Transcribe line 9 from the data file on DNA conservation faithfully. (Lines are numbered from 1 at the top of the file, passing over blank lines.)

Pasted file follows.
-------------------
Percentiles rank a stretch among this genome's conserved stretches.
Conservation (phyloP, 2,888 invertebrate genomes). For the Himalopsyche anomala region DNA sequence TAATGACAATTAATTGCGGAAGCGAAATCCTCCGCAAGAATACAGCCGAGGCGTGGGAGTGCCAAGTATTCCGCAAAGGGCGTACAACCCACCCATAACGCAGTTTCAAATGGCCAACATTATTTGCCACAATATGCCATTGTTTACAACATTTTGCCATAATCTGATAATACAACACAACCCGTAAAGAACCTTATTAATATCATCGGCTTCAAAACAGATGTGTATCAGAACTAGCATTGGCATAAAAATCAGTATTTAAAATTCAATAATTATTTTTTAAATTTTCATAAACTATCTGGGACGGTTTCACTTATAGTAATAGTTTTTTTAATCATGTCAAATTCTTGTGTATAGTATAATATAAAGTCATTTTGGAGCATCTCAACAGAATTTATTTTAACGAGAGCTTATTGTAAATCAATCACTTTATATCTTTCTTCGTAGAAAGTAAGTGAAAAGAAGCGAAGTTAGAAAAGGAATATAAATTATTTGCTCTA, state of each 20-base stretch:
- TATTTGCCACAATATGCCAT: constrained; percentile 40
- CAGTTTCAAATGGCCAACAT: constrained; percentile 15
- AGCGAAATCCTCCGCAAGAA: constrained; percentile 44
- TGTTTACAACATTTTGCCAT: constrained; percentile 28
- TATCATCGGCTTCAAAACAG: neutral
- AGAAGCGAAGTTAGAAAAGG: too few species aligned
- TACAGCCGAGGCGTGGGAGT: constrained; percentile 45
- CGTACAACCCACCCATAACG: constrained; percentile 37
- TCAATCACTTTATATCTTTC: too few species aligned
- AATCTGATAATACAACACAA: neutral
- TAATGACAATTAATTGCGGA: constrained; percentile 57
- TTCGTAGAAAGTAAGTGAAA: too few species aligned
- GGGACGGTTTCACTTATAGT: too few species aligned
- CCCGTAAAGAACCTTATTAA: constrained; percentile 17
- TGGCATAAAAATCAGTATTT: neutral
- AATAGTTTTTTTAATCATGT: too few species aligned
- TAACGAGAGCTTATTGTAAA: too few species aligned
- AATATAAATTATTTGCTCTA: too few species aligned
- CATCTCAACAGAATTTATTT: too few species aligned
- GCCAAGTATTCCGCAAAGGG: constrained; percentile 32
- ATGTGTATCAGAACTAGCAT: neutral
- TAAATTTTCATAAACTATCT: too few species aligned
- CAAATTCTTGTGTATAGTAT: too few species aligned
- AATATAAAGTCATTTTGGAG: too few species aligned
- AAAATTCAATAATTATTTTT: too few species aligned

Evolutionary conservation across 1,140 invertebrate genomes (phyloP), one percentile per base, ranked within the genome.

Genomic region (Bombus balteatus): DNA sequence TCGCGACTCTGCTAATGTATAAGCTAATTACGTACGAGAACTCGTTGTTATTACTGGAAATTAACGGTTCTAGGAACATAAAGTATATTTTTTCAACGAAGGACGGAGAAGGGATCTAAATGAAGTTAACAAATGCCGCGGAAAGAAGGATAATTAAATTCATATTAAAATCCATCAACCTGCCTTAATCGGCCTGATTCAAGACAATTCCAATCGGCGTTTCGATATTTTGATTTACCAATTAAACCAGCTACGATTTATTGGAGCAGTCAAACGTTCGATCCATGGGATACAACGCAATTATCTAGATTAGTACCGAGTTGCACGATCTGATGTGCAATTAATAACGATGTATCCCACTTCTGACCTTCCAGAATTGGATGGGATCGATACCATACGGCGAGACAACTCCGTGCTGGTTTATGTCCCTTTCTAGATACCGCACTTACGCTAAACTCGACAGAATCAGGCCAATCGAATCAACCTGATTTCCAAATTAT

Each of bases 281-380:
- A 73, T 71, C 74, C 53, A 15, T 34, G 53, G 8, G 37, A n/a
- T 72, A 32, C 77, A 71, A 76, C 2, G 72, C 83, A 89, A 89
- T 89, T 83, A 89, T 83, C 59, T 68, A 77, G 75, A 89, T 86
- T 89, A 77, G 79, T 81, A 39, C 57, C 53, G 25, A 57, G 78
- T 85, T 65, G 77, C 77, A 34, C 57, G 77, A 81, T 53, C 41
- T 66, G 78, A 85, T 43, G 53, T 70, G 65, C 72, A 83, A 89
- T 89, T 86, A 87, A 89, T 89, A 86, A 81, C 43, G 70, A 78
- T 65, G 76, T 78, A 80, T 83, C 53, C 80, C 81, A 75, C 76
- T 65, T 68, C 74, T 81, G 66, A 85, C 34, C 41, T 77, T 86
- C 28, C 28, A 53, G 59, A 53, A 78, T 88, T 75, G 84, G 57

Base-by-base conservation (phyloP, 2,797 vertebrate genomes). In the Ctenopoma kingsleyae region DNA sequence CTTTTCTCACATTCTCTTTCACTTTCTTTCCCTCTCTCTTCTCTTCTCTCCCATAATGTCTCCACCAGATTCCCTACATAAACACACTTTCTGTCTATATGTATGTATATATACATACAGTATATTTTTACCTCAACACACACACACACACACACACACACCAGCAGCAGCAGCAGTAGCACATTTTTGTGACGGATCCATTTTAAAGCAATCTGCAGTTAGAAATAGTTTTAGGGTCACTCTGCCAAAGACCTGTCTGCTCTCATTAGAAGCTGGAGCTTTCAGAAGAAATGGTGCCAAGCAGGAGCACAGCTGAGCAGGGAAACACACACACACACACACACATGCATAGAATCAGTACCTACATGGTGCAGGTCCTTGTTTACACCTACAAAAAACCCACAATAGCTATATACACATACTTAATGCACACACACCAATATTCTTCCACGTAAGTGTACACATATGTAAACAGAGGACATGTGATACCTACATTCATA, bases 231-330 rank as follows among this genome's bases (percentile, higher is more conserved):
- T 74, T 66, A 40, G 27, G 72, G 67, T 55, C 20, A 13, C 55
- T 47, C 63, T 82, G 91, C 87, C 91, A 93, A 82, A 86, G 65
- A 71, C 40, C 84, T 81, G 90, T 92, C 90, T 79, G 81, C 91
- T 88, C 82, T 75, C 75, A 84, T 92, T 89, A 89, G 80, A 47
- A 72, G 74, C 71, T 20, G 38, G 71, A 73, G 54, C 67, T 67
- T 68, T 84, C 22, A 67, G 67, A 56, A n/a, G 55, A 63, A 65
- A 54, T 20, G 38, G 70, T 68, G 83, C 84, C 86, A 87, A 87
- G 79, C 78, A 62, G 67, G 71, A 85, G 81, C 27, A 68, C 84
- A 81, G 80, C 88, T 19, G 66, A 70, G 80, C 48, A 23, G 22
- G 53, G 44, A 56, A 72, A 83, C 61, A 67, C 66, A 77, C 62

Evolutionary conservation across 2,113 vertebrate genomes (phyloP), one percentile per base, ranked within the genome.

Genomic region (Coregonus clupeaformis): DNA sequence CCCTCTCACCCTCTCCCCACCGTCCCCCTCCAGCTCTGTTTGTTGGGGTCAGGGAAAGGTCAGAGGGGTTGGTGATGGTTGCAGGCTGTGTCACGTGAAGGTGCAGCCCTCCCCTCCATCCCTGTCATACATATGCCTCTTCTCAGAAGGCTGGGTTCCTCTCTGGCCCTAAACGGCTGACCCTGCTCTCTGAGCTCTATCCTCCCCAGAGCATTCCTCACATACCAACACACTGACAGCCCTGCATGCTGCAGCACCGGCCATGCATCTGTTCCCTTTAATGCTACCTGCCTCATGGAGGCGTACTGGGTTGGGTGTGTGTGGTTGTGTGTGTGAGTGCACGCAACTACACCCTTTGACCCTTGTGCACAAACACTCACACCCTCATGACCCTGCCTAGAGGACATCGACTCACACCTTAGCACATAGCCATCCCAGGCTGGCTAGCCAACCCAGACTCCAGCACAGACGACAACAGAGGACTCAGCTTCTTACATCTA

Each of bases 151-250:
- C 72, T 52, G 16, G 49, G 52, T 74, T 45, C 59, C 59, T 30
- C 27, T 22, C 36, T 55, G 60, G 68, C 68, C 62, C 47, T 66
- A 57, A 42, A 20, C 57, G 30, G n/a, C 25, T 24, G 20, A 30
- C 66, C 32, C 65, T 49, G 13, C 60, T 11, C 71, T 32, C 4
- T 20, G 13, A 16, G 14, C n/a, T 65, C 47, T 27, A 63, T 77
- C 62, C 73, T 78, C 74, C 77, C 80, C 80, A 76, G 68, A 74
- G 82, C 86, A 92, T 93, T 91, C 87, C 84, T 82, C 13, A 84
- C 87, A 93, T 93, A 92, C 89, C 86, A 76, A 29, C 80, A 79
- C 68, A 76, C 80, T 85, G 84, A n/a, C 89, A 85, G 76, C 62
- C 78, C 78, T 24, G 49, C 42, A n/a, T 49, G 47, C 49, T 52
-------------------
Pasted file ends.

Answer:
- TACAGCCGAGGCGTGGGAGT: constrained; percentile 45